It’s an open question what Uber’s bold public-relations goals accomplished in Germany. After being hit with more violations and fines for using drivers who had not obtained the proper license to transport passengers, Uber pulled out of three German cities. Although the company said at the time it would continue to offer limousine services and employ licensed taxi drivers, it has always continued to be hampered by restrictions to its business in the country.
Uber also sought to strike an alliance with a powerful media partner in India.
After the 2014 rape of a passenger — a case that drew international media attention, and resulted in the driver being convicted and sentenced to life in prison — the Indian government banned Uber cars from the streets of Delhi for operating without proper permits. Indian officials also faulted the company’s background check system for allowing the perpetrator to drive despite a previous history of sexual assault.
Uber’s immediate plan was to go silent. The company was “deliberately not briefing the press of this situation because the situation is dynamic/fluid,” Ben Novick, then an Uber communications manager in Europe, wrote in an email at the time, “and we do not want to give a running commentary until we agree our next legal steps.”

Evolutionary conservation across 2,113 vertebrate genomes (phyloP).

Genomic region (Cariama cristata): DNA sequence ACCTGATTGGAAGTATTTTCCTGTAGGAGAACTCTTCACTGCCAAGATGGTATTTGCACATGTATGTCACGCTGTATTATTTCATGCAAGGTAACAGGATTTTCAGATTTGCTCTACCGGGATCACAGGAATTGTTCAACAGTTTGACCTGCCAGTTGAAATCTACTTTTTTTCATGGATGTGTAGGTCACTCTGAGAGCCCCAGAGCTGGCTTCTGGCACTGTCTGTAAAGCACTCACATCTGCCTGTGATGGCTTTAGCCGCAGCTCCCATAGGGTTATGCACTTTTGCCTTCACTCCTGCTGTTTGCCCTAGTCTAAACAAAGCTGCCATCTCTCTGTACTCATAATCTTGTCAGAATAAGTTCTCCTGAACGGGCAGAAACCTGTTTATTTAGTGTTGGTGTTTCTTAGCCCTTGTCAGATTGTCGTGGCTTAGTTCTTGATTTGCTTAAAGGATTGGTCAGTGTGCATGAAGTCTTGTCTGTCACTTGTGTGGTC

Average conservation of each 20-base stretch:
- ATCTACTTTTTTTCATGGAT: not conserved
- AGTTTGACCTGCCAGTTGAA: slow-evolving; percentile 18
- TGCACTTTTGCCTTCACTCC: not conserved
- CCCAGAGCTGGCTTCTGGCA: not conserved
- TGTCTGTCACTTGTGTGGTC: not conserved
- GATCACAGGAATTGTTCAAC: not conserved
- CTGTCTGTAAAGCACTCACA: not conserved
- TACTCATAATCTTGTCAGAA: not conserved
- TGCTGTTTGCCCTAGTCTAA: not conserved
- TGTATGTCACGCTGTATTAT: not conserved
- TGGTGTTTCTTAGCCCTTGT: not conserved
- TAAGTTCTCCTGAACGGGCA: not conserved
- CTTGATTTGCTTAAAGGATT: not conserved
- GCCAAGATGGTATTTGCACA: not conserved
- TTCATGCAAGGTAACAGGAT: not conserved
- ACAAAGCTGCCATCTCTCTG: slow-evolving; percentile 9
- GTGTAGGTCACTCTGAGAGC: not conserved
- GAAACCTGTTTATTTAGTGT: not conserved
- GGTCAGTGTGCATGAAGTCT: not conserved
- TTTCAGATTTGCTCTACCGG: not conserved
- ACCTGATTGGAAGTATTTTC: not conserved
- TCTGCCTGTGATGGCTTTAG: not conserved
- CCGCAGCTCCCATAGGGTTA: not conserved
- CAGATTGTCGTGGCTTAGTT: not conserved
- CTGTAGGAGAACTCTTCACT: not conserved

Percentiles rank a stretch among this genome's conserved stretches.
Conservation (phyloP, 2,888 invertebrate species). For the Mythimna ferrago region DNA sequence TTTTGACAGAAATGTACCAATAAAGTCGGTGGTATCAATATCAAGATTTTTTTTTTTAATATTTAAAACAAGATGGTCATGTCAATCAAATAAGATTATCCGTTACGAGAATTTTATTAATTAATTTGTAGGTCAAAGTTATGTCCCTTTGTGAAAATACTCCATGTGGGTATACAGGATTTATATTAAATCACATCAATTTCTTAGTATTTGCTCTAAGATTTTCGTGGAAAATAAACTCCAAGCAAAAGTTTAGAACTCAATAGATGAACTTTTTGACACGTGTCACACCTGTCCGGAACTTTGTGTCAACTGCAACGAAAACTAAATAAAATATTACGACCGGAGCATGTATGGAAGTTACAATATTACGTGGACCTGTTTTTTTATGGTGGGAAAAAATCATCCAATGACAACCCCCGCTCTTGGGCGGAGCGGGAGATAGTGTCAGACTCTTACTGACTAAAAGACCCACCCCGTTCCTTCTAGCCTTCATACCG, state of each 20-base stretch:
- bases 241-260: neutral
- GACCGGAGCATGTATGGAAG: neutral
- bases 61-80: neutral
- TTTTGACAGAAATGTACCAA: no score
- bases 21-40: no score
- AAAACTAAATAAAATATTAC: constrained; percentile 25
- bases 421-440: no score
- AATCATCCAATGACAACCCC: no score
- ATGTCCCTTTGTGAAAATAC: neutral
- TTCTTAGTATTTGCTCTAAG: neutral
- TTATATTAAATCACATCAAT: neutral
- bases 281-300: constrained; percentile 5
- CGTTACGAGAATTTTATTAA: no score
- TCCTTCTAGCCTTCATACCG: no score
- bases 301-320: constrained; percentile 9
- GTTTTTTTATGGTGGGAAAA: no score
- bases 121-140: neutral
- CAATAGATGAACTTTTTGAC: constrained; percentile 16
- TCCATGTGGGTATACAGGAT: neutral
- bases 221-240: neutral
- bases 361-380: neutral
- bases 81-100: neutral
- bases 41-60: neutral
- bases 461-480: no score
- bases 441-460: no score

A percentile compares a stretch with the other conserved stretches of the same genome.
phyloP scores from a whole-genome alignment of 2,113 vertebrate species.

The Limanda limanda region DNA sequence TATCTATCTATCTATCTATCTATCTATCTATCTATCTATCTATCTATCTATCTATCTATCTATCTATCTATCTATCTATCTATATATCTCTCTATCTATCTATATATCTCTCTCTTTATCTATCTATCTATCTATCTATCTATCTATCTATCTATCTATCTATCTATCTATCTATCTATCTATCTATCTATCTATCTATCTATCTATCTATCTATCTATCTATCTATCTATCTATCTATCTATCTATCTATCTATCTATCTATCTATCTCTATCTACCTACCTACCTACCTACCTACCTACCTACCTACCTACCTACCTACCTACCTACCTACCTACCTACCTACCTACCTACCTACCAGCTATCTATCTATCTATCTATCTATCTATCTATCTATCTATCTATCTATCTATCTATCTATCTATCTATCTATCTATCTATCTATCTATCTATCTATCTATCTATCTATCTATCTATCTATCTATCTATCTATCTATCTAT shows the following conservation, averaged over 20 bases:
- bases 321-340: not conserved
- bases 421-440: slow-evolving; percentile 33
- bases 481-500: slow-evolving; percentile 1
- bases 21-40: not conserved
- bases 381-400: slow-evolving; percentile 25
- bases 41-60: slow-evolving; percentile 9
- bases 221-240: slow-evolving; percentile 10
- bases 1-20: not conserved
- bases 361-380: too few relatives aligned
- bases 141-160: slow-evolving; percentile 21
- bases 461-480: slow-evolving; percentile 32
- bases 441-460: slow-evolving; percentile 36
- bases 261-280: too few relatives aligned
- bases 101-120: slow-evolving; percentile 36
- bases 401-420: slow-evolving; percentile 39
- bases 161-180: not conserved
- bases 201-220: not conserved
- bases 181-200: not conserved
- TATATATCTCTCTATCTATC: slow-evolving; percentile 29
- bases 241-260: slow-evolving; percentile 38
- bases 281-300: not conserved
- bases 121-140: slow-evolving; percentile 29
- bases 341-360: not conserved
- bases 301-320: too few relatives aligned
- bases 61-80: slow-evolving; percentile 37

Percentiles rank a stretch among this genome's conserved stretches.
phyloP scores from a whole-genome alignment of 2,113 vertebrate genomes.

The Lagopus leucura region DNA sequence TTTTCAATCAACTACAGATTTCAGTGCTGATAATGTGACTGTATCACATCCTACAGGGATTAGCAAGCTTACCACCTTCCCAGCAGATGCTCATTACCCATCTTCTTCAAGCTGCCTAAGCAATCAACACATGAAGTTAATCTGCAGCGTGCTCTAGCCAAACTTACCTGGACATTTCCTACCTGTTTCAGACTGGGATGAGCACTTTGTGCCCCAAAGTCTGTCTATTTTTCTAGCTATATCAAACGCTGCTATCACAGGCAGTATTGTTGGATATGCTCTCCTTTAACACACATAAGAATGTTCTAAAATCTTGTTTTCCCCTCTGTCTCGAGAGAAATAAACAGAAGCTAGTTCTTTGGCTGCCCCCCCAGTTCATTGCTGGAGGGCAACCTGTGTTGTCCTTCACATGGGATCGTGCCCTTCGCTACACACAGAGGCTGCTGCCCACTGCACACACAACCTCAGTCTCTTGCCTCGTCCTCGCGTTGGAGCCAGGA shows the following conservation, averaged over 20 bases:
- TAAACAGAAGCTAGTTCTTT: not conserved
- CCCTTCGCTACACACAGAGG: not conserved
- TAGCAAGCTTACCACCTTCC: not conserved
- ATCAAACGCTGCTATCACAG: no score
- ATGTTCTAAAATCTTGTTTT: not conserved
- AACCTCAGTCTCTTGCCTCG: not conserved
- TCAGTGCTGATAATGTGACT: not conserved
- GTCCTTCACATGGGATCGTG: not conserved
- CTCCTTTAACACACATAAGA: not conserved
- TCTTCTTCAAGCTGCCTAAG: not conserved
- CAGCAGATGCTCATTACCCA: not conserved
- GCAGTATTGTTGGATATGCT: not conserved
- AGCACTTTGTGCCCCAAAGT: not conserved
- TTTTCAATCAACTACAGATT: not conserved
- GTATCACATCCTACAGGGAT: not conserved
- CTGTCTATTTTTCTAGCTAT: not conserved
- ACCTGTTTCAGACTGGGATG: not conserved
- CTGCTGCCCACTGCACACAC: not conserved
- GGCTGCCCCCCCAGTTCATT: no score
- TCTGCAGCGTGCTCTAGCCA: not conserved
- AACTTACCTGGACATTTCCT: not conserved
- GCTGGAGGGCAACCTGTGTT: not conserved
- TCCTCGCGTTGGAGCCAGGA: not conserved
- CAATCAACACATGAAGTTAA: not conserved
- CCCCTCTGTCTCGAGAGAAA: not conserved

But Uber was making an exception to grant an interview to a local newspaper with whom the company had a strong relationship. Novick wrote that Uber would talk to the Times of India “to tackle some of the misconceptions in the media about the case.”
Later, Kalanick exchanged a series of emails with his top deputies who were trying to plan a February 2015 India trip for him — the purpose of which was to “get Delhi back live” and “thus not have that ‘ban’ cloud,” as an Uber general manager based in Asia wrote. (The company restarted its service in Delhi in late January even though the government ban was still in place.)
The manager wrote that he planned to set up meetings for Kalanick with Prime Minister Narendra Modi and cabinet officials as well as court local investors. Kalanick, though, emphasized that one priority for the trip should be to preserve Uber’s relationship with the Times of India, the far-reaching media conglomerate that has been owned by the well-connected Jain family for decades.
Weeks earlier, an editor within the Times’s family of publications had invited Kalanick to join a panel discussion on “new regulations for new-economy companies” at its January 2015 Global Business Summit — a chance, the editor promised, for Kalanick to meet key government officials and business leaders and help set the agenda for policy formulation. Though Kalanick ultimately decided not to travel to India because of the continuing controversy over the rape case, he told his executives that he was “down to go above and beyond” for the Times of India group, according to the documents.